NORFOLK — White rhinoceroses have seen a heavy decrease in its population in recent years as poachers continue to hunt them, but two have found a new home in Norfolk.
The Virginia Zoo welcomed two female white rhinos, Bora Bora and Zina, this week to live in its Africa Okavango Delta section.
“We are so excited to welcome these beautiful young rhinos whose gene pool is new to the United States,” said Greg Bockheim, executive director of the Virginia Zoo.
“With less than 20,000 white rhinos left in the wild, Bora and Zina will contribute greatly to the future of their species,” Bockeim added.
Zoogoers can see the rhinos after a 30-day quarantine period while staff monitors their heath, according to a news release.
The pair flew from Singapore to New York over the weekend with Virginia Zoo veterinarian Dr. Colleen Clabbers and Singapore Zoo’s zoo keeper Hikmat Siliwangi bin Mansuri. After landing in the United States, they were driven to Virginia.
When they arrived in Norfolk, an exam showed that both rhinos appear to be in good health, according to the release.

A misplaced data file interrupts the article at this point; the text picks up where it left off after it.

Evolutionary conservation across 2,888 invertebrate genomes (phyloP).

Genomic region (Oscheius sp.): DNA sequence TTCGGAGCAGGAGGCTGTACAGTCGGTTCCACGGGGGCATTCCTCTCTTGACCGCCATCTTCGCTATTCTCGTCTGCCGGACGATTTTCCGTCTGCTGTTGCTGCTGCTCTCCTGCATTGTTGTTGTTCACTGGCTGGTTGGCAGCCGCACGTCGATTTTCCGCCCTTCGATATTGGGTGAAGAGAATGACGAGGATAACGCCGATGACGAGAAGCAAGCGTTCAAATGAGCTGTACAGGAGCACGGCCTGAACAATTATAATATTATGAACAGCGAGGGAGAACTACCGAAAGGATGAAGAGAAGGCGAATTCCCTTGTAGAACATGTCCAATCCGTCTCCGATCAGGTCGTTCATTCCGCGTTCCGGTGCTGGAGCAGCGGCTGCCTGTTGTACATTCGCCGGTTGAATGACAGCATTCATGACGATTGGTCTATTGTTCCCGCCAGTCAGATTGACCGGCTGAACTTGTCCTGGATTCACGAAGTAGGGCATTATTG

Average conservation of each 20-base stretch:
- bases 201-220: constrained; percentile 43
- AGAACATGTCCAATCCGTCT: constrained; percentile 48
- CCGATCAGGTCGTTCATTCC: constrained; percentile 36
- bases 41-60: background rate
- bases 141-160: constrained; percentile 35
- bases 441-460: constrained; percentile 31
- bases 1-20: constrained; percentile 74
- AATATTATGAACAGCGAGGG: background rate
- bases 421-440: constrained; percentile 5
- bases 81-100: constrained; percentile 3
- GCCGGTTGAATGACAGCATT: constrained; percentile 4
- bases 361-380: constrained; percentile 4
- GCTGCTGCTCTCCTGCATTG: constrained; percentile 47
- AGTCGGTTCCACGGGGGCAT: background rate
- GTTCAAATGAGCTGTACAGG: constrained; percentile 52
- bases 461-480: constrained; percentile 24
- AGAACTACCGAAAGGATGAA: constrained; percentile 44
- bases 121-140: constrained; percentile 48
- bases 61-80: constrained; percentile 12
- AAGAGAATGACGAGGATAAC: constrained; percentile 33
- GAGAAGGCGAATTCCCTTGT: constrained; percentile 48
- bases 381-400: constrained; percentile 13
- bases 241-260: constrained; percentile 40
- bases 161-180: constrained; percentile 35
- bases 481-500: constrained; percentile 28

“The team at the Singapore Zoo did a tremendous job with prepping Bora and Zina for travel and their journey proceeded without any issues,” Clabbers said. “Now that they are settled into their new home, we will be monitoring them closely to make sure they are eating well and adjusting to their new surroundings.”
Bora Bora and Zina were born in 2013 at the Singapore Zoo. Their names are inspired by languages in different countries. Bora Bora translates to “snow” in Albanian, while Zina means “secret spirit” in areas of Africa.
These rhinos will also contribute to increasing their population through the species survival program, which will pair a male white rhino with them at the Virginia Zoo later this year, according to the release.
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